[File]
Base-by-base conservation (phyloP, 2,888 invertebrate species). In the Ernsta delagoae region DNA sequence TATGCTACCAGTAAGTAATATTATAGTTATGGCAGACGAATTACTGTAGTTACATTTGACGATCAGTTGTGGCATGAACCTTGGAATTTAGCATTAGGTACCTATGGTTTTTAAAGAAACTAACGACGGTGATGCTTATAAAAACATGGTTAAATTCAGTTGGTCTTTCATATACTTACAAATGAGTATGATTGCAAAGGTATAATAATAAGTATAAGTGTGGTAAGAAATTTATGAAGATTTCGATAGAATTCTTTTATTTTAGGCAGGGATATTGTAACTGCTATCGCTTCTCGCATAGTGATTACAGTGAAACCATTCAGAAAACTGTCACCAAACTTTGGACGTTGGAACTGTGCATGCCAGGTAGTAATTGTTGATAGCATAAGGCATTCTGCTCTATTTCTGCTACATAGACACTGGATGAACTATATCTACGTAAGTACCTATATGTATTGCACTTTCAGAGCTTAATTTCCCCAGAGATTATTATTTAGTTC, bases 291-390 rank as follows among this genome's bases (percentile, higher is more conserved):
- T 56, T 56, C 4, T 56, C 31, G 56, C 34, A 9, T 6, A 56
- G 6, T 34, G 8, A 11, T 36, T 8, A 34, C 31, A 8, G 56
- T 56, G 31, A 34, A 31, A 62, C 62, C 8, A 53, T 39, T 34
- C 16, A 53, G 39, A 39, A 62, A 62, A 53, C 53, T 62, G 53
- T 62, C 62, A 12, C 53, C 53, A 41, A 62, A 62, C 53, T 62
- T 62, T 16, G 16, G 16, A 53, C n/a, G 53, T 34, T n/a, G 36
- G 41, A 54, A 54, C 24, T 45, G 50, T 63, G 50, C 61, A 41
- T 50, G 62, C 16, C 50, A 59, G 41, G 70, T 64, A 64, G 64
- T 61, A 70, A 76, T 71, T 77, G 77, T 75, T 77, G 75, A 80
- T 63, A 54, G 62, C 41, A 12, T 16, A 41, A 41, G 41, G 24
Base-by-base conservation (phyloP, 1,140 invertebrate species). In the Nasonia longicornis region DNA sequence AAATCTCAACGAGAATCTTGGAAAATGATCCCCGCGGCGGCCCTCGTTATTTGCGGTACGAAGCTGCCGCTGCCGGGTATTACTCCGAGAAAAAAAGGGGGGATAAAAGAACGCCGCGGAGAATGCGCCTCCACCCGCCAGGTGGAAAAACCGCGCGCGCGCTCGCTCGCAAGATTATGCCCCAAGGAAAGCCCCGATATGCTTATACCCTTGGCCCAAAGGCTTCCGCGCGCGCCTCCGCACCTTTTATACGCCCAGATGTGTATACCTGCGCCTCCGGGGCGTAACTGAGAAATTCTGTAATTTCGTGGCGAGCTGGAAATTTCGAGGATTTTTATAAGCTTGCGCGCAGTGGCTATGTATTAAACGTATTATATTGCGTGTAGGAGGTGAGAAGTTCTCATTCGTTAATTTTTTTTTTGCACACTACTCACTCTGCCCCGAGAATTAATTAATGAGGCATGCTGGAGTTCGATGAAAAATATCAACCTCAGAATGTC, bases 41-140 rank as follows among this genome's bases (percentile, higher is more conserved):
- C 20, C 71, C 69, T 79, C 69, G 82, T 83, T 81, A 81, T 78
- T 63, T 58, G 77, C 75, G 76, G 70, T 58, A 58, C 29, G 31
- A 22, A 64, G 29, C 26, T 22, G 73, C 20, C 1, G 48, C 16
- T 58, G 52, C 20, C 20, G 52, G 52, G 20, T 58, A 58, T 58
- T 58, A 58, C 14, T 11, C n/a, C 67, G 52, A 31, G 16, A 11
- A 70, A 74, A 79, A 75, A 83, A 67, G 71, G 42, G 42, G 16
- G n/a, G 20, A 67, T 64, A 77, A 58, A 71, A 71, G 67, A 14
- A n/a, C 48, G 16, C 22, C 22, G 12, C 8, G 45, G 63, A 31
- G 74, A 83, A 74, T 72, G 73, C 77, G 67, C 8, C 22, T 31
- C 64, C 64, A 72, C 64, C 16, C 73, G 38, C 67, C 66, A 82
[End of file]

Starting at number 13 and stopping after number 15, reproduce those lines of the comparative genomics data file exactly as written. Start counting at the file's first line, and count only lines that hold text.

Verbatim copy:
- C 20, C 71, C 69, T 79, C 69, G 82, T 83, T 81, A 81, T 78
- T 63, T 58, G 77, C 75, G 76, G 70, T 58, A 58, C 29, G 31
- A 22, A 64, G 29, C 26, T 22, G 73, C 20, C 1, G 48, C 16